The Digital Opportunities for School Children programme is a great example of a successful partnership between civil society and business. In this digital era, IT-literacy and knowledge of practical application is of vital importance.
Child Development Foundation Director
The Ministry of Education is in the process of reviewing standards, and based on the success we will be changing programmes and learning tools, so that initiatives like DO Project can be included and children can learn with pleasure.
Senior Expert at Secondary Education Division of Ministry of Education, Science, Culture and Sport
BRIDGING THE DIGITAL SKILLS AND LITERACY GAP
Since taking part in the DO (Digital Opportunities for Children) Project, 16-year-old Gayane Sargsyan can see exciting pathways opening up ahead of her. “We learned so many things that I never thought I’d have the opportunity to learn. This knowledge will really help me at university and in my career,” says the teenager.
Like many teenagers, Gayane, a high school student in Nor Kharberd, Armenia, is eagerly planning her future. After secondary school, explains the bright 11th-grader, her dream is to train as an air traffic controller.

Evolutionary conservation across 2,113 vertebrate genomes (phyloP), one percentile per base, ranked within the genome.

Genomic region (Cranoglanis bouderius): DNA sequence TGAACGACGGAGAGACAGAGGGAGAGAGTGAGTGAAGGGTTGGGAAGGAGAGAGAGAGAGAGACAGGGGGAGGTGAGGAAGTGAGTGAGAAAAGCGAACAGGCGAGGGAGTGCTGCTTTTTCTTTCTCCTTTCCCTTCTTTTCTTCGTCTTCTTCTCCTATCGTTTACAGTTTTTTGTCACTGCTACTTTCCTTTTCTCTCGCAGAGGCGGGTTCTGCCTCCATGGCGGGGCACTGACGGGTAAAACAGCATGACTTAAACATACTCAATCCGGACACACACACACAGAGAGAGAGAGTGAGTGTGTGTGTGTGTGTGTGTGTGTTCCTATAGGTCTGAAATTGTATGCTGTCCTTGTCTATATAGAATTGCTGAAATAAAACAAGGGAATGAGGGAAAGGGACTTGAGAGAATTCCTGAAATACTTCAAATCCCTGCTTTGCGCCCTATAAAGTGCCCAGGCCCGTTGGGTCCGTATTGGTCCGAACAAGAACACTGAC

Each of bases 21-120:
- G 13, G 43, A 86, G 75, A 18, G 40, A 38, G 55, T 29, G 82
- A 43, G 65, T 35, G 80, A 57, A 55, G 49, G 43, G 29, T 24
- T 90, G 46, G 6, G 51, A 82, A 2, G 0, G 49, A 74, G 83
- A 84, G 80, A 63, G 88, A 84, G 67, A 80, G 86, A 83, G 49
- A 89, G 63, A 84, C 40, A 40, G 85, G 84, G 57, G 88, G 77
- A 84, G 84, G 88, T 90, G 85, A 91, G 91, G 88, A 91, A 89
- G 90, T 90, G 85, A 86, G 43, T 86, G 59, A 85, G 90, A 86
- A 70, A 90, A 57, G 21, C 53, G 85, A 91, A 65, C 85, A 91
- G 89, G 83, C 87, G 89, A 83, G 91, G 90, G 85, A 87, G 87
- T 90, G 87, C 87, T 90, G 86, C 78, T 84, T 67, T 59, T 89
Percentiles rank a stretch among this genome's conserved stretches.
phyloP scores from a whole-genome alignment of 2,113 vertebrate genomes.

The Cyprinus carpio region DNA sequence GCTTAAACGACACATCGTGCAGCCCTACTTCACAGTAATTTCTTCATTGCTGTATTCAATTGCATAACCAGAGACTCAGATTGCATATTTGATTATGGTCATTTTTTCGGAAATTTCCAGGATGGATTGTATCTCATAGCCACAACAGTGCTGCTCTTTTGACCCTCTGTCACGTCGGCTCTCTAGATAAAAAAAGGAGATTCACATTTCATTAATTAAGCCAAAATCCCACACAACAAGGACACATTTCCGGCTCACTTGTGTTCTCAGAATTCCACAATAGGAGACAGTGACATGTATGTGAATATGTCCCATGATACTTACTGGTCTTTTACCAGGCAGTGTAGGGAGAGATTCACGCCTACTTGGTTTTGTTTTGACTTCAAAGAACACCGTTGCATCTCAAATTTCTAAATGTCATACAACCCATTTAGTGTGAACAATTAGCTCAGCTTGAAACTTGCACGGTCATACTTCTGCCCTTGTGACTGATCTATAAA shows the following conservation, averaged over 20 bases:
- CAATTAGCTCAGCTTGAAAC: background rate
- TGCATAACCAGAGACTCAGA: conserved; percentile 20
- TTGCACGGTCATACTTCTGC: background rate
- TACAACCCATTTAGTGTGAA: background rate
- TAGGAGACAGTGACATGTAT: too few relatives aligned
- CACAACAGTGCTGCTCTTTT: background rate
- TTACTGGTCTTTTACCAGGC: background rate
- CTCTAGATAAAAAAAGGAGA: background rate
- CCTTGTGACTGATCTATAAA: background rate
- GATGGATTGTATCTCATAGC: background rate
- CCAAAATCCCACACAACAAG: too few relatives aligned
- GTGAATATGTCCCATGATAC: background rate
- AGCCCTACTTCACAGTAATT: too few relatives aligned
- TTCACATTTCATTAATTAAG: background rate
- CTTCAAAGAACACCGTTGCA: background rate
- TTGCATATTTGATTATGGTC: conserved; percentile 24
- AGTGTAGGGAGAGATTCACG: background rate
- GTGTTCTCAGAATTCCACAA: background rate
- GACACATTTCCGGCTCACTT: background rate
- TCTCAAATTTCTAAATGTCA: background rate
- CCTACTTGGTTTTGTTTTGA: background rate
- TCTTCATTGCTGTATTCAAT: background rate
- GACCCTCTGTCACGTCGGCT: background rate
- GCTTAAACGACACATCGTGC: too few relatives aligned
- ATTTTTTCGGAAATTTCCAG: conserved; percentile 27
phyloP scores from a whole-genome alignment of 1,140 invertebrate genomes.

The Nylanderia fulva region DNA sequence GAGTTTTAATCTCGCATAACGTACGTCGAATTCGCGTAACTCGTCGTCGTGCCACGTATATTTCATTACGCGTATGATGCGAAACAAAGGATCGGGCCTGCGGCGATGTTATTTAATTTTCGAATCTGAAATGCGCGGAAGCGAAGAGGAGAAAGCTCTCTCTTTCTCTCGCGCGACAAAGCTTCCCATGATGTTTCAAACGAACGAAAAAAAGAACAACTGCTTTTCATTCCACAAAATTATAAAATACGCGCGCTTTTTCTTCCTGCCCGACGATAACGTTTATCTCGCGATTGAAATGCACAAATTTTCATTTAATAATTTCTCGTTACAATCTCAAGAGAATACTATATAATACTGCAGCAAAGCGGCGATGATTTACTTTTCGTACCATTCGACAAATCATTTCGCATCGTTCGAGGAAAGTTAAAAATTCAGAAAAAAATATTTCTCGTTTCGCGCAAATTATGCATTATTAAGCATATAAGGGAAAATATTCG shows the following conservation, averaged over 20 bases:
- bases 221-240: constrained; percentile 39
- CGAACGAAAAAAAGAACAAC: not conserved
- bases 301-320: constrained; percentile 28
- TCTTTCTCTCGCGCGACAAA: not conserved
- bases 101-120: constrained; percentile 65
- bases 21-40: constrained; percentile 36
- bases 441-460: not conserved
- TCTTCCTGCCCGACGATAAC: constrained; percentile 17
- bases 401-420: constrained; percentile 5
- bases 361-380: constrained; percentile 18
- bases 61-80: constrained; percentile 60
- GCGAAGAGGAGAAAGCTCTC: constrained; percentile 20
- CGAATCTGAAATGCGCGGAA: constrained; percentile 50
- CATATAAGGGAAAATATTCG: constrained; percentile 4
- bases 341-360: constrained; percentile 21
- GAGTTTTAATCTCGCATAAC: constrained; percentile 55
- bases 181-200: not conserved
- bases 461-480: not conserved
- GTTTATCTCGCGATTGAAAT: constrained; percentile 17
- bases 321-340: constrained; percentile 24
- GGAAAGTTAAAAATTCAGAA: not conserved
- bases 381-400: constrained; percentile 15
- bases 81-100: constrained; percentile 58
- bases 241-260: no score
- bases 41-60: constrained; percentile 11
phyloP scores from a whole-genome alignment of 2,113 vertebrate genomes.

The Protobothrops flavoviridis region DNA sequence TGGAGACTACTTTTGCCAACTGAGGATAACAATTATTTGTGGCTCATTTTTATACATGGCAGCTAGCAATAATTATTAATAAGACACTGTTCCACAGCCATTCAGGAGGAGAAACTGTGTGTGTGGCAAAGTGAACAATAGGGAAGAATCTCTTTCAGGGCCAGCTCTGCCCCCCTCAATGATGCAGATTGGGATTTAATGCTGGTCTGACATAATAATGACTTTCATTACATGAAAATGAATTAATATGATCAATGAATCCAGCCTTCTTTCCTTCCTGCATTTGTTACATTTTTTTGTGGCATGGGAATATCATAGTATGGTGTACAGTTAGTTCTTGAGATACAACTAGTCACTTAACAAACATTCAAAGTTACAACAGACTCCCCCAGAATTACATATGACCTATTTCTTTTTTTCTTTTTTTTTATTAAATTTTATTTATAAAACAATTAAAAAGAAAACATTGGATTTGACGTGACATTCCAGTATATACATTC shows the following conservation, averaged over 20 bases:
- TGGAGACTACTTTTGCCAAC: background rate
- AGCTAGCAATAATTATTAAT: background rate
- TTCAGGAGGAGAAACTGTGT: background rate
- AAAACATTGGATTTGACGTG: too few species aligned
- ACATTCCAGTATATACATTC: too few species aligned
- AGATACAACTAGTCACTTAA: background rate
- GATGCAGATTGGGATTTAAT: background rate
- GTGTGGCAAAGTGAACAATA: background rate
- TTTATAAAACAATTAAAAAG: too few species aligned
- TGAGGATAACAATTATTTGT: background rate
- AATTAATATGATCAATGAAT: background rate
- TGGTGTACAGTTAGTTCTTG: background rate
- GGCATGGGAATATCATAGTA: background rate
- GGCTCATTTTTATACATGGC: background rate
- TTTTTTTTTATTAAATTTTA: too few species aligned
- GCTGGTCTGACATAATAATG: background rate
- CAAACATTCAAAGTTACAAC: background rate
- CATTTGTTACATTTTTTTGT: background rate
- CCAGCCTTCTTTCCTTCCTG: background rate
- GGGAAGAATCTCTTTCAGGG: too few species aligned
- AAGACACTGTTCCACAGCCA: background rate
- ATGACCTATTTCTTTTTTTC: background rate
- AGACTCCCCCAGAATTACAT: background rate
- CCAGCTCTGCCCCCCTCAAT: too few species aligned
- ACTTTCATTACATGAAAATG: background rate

But living outside of Armenia’s capital, Gayane and her classmates have more limited access to the digital tuition they need to prosper. A nation of just 2.9 million inhabitants, Armenia’s secondary education system struggles to attract highly qualified IT teachers to its more far-flung provinces.
Bridging the gap is DO (Digital Opportunities for Children) Project, a digital literacy programme launched by VEON’s Armenian operating company, Beeline Armenia, in partnership with Armenian NGO the Child Development Foundation.
IT experts, funded by Beeline Armenia, visited ten schools in four remote provinces to give workshops on educational software and cyber safety, with Beeline Armenia providing access to apps. The 100 participants later demonstrated their new skills in a competition that challenged them to show how digital technology can solve real-world problems.
Finally, in the most far-reaching stage, DO Project tutors, in collaboration with Armenia’s Ministry of Education, are preparing digital skills and literacy guidelines based on learnings from the project. These will be distributed to schools nationwide, serving as a vital resource for teachers and students.
In this way, says Beeline Armenia, DO Project contributes to UN Sustainable Development Goal 4, aimed at ensuring “inclusive and equitable quality education and promote lifelong learning opportunities for all”.
Moreover, from a commercial standpoint, it enables Beeline Armenia to reach a wider audience for its services, in a country where only 60% of the population are mobile internet users*.
“Digital technology is of paramount importance for achieving success in career or business. We are confident that the knowledge gained by our programme participants will be the biggest contribution to their future life,” says Beeline Armenia CEO Andrey Pyatakhin.
Reflecting on her own experience, Gayane agrees: “Participating in DO Project has been crucial to my life.
“And now, thanks to this project, we can help our schoolmates to learn the same things.”